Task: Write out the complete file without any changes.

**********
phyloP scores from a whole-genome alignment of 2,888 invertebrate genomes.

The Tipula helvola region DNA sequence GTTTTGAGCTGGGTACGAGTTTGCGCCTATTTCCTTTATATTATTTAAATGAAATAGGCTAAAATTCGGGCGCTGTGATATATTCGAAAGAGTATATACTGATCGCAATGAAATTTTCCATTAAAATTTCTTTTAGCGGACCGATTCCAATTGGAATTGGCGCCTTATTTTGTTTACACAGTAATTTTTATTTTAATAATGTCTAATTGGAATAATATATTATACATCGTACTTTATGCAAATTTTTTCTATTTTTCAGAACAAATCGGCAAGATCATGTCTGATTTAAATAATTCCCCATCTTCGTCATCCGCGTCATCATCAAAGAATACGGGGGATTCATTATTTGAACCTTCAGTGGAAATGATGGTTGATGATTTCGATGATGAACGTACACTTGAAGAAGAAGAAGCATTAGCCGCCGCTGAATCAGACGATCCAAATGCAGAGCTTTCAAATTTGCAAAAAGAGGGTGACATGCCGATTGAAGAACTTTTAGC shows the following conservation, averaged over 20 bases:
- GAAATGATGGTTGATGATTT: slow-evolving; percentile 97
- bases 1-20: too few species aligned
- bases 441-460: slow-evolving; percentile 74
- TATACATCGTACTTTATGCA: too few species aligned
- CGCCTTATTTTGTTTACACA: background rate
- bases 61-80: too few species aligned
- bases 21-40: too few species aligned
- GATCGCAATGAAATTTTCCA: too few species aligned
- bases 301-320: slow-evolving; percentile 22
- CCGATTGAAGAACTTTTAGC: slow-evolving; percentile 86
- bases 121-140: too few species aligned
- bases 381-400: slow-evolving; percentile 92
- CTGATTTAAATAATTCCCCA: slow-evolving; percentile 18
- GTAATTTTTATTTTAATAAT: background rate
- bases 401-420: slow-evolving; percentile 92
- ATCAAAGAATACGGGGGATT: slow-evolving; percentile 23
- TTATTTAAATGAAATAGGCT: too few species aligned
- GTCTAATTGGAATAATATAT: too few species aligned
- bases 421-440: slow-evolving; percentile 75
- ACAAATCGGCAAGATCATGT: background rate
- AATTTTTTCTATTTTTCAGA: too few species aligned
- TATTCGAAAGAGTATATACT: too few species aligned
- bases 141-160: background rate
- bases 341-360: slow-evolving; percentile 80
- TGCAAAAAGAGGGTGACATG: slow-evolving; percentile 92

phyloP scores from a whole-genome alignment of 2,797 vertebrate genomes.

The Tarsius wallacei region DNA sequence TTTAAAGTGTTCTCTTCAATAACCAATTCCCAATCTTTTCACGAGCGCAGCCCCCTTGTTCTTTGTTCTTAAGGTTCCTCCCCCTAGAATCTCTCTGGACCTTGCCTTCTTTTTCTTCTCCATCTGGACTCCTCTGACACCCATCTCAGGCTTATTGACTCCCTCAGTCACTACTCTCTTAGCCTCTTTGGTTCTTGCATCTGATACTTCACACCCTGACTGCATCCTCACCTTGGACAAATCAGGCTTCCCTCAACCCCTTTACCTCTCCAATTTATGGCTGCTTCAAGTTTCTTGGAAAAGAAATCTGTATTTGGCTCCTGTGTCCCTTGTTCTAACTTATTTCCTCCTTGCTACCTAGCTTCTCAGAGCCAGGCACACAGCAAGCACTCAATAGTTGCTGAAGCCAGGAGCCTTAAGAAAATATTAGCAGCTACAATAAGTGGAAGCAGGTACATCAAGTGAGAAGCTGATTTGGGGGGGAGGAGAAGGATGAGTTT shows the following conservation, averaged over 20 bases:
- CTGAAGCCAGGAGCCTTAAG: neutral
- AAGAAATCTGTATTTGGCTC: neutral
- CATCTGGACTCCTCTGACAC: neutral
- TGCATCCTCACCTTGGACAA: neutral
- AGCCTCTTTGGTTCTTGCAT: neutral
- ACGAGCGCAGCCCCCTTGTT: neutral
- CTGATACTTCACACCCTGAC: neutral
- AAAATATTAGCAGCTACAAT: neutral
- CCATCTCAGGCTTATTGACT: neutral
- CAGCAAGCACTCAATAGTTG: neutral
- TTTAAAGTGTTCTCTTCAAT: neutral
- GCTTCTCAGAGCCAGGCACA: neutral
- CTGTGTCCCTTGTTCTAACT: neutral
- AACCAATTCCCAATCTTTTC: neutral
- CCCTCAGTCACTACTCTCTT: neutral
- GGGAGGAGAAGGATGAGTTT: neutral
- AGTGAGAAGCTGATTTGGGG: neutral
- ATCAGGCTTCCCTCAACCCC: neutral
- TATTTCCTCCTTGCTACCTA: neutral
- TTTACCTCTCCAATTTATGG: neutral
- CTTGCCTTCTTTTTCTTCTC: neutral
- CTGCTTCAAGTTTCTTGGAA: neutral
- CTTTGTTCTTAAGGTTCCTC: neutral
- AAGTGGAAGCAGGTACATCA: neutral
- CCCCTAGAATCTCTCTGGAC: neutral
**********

phyloP scores from a whole-genome alignment of 2,888 invertebrate genomes.

The Tipula helvola region DNA sequence GTTTTGAGCTGGGTACGAGTTTGCGCCTATTTCCTTTATATTATTTAAATGAAATAGGCTAAAATTCGGGCGCTGTGATATATTCGAAAGAGTATATACTGATCGCAATGAAATTTTCCATTAAAATTTCTTTTAGCGGACCGATTCCAATTGGAATTGGCGCCTTATTTTGTTTACACAGTAATTTTTATTTTAATAATGTCTAATTGGAATAATATATTATACATCGTACTTTATGCAAATTTTTTCTATTTTTCAGAACAAATCGGCAAGATCATGTCTGATTTAAATAATTCCCCATCTTCGTCATCCGCGTCATCATCAAAGAATACGGGGGATTCATTATTTGAACCTTCAGTGGAAATGATGGTTGATGATTTCGATGATGAACGTACACTTGAAGAAGAAGAAGCATTAGCCGCCGCTGAATCAGACGATCCAAATGCAGAGCTTTCAAATTTGCAAAAAGAGGGTGACATGCCGATTGAAGAACTTTTAGC shows the following conservation, averaged over 20 bases:
- GAAATGATGGTTGATGATTT: slow-evolving; percentile 97
- bases 1-20: too few species aligned
- bases 441-460: slow-evolving; percentile 74
- TATACATCGTACTTTATGCA: too few species aligned
- CGCCTTATTTTGTTTACACA: background rate
- bases 61-80: too few species aligned
- bases 21-40: too few species aligned
- GATCGCAATGAAATTTTCCA: too few species aligned
- bases 301-320: slow-evolving; percentile 22
- CCGATTGAAGAACTTTTAGC: slow-evolving; percentile 86
- bases 121-140: too few species aligned
- bases 381-400: slow-evolving; percentile 92
- CTGATTTAAATAATTCCCCA: slow-evolving; percentile 18
- GTAATTTTTATTTTAATAAT: background rate
- bases 401-420: slow-evolving; percentile 92
- ATCAAAGAATACGGGGGATT: slow-evolving; percentile 23
- TTATTTAAATGAAATAGGCT: too few species aligned
- GTCTAATTGGAATAATATAT: too few species aligned
- bases 421-440: slow-evolving; percentile 75
- ACAAATCGGCAAGATCATGT: background rate
- AATTTTTTCTATTTTTCAGA: too few species aligned
- TATTCGAAAGAGTATATACT: too few species aligned
- bases 141-160: background rate
- bases 341-360: slow-evolving; percentile 80
- TGCAAAAAGAGGGTGACATG: slow-evolving; percentile 92

phyloP scores from a whole-genome alignment of 2,797 vertebrate genomes.

The Tarsius wallacei region DNA sequence TTTAAAGTGTTCTCTTCAATAACCAATTCCCAATCTTTTCACGAGCGCAGCCCCCTTGTTCTTTGTTCTTAAGGTTCCTCCCCCTAGAATCTCTCTGGACCTTGCCTTCTTTTTCTTCTCCATCTGGACTCCTCTGACACCCATCTCAGGCTTATTGACTCCCTCAGTCACTACTCTCTTAGCCTCTTTGGTTCTTGCATCTGATACTTCACACCCTGACTGCATCCTCACCTTGGACAAATCAGGCTTCCCTCAACCCCTTTACCTCTCCAATTTATGGCTGCTTCAAGTTTCTTGGAAAAGAAATCTGTATTTGGCTCCTGTGTCCCTTGTTCTAACTTATTTCCTCCTTGCTACCTAGCTTCTCAGAGCCAGGCACACAGCAAGCACTCAATAGTTGCTGAAGCCAGGAGCCTTAAGAAAATATTAGCAGCTACAATAAGTGGAAGCAGGTACATCAAGTGAGAAGCTGATTTGGGGGGGAGGAGAAGGATGAGTTT shows the following conservation, averaged over 20 bases:
- CTGAAGCCAGGAGCCTTAAG: neutral
- AAGAAATCTGTATTTGGCTC: neutral
- CATCTGGACTCCTCTGACAC: neutral
- TGCATCCTCACCTTGGACAA: neutral
- AGCCTCTTTGGTTCTTGCAT: neutral
- ACGAGCGCAGCCCCCTTGTT: neutral
- CTGATACTTCACACCCTGAC: neutral
- AAAATATTAGCAGCTACAAT: neutral
- CCATCTCAGGCTTATTGACT: neutral
- CAGCAAGCACTCAATAGTTG: neutral
- TTTAAAGTGTTCTCTTCAAT: neutral
- GCTTCTCAGAGCCAGGCACA: neutral
- CTGTGTCCCTTGTTCTAACT: neutral
- AACCAATTCCCAATCTTTTC: neutral
- CCCTCAGTCACTACTCTCTT: neutral
- GGGAGGAGAAGGATGAGTTT: neutral
- AGTGAGAAGCTGATTTGGGG: neutral
- ATCAGGCTTCCCTCAACCCC: neutral
- TATTTCCTCCTTGCTACCTA: neutral
- TTTACCTCTCCAATTTATGG: neutral
- CTTGCCTTCTTTTTCTTCTC: neutral
- CTGCTTCAAGTTTCTTGGAA: neutral
- CTTTGTTCTTAAGGTTCCTC: neutral
- AAGTGGAAGCAGGTACATCA: neutral
- CCCCTAGAATCTCTCTGGAC: neutral